Alstom To Review GE Offer For Energy Business
France's Alstom said on Wednesday it would review a binding offer from General Electric for its energy business by the end of May but left the door open for a competing bid from Germany's Siemens.
The decision to give Siemens more time came after President Francois Hollande's government balked at GE's initial overtures last week and insisted any outcome must safeguard jobs at the cash-strapped group, once a champion of French industry, while ensuring France's energy independence.
GE said its offer for Alstom's thermal power, renewable power and grid businesses totaled $16.9 billion, including enterprise value of $13.5 billion and $3.4 billion of net cash.
'Alstom would use the sale proceeds to strengthen its transport business and give it the means of an ambitious development, pay down its debt and return cash to its shareholders,' Alstom said in a statement.
'Should this offer be approved and completed, Alstom would refocus on its transport activities, for which it is a global leader,' it said, referring to activities which include production of 'TGV' high-speed trains.
GE Chief Executive Jeff Immelt said talks with the French government on his company's offer had been 'productive' and expressed confidence that it would go through.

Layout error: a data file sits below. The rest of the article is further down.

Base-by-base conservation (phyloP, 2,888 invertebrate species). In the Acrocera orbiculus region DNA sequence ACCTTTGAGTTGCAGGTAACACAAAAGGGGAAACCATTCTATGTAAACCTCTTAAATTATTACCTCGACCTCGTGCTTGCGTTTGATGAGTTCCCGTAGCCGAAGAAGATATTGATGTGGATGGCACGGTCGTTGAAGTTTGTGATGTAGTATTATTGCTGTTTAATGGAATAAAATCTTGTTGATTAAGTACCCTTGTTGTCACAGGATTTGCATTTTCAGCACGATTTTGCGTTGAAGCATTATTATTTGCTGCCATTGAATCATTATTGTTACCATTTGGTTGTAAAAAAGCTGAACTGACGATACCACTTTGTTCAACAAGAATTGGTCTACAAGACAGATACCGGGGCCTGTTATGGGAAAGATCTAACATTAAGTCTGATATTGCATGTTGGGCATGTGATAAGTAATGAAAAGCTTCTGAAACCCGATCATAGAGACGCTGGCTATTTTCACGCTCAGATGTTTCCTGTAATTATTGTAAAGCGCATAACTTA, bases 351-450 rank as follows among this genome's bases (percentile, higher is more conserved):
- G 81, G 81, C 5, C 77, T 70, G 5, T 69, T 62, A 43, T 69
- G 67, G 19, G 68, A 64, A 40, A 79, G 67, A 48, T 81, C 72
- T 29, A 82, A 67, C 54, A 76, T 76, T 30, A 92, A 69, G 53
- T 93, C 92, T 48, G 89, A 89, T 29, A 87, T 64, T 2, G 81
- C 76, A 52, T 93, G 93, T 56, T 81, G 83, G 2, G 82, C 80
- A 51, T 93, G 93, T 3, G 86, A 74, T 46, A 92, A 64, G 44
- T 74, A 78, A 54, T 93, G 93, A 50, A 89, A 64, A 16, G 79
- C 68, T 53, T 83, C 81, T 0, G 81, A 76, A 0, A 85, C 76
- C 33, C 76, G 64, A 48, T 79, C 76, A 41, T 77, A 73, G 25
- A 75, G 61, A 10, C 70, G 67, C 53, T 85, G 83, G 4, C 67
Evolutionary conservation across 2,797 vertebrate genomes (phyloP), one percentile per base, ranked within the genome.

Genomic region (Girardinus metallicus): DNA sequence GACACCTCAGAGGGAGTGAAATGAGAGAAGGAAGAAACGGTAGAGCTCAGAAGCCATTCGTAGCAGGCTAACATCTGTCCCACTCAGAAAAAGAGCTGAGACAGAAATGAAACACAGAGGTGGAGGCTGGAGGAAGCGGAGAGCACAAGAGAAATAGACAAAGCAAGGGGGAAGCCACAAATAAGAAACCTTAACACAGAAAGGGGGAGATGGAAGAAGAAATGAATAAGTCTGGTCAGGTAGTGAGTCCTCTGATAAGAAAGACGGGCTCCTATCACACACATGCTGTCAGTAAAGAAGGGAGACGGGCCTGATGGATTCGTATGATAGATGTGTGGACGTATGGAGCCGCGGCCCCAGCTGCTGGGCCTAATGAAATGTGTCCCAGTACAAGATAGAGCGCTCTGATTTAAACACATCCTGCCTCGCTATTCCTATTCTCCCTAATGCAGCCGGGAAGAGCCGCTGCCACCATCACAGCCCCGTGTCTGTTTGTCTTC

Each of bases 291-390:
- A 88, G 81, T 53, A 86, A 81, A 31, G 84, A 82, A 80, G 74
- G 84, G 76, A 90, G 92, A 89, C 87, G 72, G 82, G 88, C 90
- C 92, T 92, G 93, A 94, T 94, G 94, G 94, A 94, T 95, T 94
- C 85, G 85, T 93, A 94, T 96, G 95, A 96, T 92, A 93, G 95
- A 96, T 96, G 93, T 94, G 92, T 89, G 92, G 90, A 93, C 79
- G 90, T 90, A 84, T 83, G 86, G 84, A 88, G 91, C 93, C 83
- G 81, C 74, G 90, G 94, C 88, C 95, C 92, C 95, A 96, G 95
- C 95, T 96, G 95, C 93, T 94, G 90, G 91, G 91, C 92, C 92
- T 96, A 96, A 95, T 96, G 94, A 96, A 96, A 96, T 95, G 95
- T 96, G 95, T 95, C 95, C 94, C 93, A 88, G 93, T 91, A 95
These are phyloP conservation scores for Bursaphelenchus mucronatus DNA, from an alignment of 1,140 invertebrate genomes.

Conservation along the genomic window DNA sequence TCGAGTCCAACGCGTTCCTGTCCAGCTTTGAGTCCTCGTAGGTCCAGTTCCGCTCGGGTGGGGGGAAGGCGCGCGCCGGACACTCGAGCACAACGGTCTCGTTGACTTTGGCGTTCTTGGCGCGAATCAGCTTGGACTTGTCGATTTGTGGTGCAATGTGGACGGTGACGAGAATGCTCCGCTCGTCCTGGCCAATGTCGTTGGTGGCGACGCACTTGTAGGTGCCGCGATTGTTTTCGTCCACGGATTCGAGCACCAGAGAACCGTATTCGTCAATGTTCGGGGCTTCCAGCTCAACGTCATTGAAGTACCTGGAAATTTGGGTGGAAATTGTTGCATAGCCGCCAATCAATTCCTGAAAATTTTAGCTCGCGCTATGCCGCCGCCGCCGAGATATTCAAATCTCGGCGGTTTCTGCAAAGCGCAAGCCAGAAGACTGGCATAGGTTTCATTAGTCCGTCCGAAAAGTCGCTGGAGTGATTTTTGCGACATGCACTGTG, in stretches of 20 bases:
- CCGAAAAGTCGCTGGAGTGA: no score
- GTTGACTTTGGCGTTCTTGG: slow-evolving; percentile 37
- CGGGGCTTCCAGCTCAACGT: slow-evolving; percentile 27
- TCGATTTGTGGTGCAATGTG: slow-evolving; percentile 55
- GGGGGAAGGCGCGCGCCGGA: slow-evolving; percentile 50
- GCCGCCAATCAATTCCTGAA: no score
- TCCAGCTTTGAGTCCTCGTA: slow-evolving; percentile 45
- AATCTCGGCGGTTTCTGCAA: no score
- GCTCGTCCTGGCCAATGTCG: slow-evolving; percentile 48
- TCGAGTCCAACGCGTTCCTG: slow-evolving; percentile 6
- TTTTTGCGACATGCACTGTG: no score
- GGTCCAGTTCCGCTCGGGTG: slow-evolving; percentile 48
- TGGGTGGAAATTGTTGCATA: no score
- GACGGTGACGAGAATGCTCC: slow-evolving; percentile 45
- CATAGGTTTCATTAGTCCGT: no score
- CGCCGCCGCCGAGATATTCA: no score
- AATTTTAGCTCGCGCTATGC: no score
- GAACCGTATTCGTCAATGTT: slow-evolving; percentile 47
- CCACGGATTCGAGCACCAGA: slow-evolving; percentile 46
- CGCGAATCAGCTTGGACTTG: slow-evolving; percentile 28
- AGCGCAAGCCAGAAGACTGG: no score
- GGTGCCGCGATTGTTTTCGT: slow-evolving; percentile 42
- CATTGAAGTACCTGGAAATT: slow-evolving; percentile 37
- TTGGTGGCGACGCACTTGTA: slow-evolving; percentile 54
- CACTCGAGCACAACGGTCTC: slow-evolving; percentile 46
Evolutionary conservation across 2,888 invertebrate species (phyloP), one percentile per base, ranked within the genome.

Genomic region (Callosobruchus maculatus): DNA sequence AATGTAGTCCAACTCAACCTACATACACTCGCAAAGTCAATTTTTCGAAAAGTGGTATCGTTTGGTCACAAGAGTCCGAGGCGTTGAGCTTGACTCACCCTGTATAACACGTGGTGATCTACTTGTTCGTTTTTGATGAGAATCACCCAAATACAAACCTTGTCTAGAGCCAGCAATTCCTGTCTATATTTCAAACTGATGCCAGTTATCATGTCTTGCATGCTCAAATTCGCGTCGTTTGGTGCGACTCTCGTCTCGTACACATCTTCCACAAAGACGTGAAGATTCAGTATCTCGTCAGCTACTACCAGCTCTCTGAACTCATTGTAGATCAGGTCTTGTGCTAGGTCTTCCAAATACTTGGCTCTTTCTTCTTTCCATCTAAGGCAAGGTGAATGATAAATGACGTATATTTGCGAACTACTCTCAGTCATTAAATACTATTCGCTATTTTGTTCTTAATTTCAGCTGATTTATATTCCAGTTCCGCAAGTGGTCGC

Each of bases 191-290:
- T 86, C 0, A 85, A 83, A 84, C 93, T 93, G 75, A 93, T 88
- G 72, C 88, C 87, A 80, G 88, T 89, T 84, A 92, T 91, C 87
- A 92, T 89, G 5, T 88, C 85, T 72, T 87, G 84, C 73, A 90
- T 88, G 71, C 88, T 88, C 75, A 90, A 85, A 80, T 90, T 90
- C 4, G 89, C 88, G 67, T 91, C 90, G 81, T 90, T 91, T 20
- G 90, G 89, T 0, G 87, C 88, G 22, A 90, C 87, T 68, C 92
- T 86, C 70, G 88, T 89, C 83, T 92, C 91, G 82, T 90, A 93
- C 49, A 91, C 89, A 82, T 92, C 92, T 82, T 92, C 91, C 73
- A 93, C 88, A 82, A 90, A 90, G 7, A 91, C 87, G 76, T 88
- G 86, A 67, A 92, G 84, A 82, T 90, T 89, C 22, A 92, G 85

'We think we've got a good deal and it's going to be executed,' Immelt told reporters in Paris.
'We have had good, productive two-way dialogue this week' with the French government, Immelt said. 'We think net employment in France will grow around the Alstom assets.'
Alstom said its board had also reviewed a declaration of interest from Siemens on an alternative deal and that the German company would have access to information needed to make a binding offer.
It added that 29 percent shareholder Bouygues had committed not to sell its shares until the deal had won final approval of shareholders.
The agreement means Alstom cannot solicit offers from third parties to purchase all or part of its energy business but can respond to unsolicited offers for the entire energy arm. If it recommends GE's offer, Alstom would pay a break-up fee of 1.5 percent of the purchase price if it then backs another offer.
Siemens said separately that it had decided to make an offer provided it was given access to Alstom's data room, as well as 'permission to interview the management during a period of four weeks, to enable Siemens to carry out a suitable due diligence'.
The leaders of both companies discussed their competing proposals on Monday with Hollande, who has said the government will place a priority on preserving jobs at one of the country's key industrial firms.
GE said on Wednesday that the takeover would boost its earnings immediately, predicting an additional 8-10 cents of earnings per share by 2016, with approximately 75 percent of operating earnings coming from GE Industrial.
The U.S. group predicted that the integration would lead to efficiencies in supply chain, service infrastructure, commercial reach and new product development to generate more than $1.2 billion in annual cost savings by year five.
Alstom said its board recognized 'unanimously the strategic and industrial merits of this offer' and had decided to set up a committee of independent directors to review the proposed transaction before the end of May, taking into consideration all stakeholders interests including the French state.